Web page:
State of the Race

Midtown Republican Club member Judge John W. Campbell does not yet have an opponent for his election.

Bill Dries writes today in The Daily News:

Campbell, Shelby County Criminal Court judge Division 6, is unopposed so far in the three-week old filing period for candidates on the Aug. 7 county general election ballot. No one else has pulled a qualifying petition for Division 6 as of late last week.

“I hope nobody does,” Campbell told supporters at his Germantown campaign opening and fundraiser Thursday, Jan. 23. “But if somebody does I intend to come out and run hard.”

… judicial incumbents are much like other incumbents in local politics. The saying in Shelby County and just about every other local political scene is that there are two ways to run – unopposed or like you are 10 points behind in the polls.

There aren’t likely to be any polls in the judicial races, which are typically understated political affairs. But there could be more competition in this election cycle than past ones, particularly in Circuit Court.

Potential candidates are reacting to the possibility that the Tennessee legislature might abolish two of the nine divisions of the civil court – Divisions 1 and 5 – under terms of the bill sponsored by attorney and Germantown state Sen. Brian Kelsey, who is chairman of the Senate Judiciary Committee.

Kelsey’s legislation would take the two divisions off the August ballot, if approved by both chambers and signed by Tennessee Gov. Bill Haslam.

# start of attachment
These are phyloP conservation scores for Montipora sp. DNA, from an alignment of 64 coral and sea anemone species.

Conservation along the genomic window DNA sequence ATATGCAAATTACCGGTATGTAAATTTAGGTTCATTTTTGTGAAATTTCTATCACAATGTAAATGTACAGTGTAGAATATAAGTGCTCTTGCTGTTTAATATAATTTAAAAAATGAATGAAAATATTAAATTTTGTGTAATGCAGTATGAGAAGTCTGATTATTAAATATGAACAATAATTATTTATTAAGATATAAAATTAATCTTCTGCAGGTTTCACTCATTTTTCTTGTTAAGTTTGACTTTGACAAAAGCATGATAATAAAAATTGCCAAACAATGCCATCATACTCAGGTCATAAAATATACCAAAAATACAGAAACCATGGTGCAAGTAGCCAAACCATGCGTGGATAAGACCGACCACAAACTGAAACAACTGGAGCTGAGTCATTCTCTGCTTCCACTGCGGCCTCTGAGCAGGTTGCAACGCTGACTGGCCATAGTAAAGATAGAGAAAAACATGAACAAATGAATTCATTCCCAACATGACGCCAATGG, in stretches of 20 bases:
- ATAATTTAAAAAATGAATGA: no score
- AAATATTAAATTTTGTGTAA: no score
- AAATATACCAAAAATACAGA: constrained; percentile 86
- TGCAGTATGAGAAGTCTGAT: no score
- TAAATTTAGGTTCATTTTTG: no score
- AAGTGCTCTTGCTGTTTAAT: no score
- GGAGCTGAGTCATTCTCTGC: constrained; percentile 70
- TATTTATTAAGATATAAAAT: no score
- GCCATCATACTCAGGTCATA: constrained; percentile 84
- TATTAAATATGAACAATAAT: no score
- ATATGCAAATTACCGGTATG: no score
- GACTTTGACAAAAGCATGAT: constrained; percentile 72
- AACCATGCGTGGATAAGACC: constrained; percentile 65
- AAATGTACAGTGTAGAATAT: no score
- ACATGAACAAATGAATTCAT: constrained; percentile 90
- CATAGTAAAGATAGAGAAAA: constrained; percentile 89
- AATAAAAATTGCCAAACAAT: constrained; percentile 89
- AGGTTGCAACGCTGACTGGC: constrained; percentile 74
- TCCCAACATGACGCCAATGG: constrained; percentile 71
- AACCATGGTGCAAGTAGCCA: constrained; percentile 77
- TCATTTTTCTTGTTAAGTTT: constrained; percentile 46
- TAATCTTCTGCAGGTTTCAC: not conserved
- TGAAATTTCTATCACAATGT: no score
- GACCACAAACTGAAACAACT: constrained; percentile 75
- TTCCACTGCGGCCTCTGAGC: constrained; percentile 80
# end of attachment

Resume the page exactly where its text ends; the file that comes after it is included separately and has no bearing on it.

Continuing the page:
The two divisions are attractive to non-incumbents for the same reason Kelsey sees an opportunity to abolish them. Division 1 incumbent John McCarroll hasn’t pulled a petition for re-election and Division 5 incumbent Kay Robilio resigned effective this past September.

All 10 incumbent Criminal Court judges, including Campbell, filed their qualifying petitions together on Jan. 17, walking a block from their courtrooms at the Criminal Justice Center to the Shelby County Election Commission’s Downtown offices.

Campbell was appointed Criminal Court judge in November 2012 by Haslam to replace John Fowlkes when Fowlkes became a federal judge. He came to the bench from being Shelby County deputy district attorney general.

“I’ve made a career – my whole life has been at 201 Poplar. … I’ve been there for 32 years,” Campbell told supporters last week in what is his first bid for elected office. “I’m there to let the parties have their day in court – let people put on their case and listen to them impartially.”

Let’s hope Campbell’s race remains unopposed and he continues to serve Memphians.

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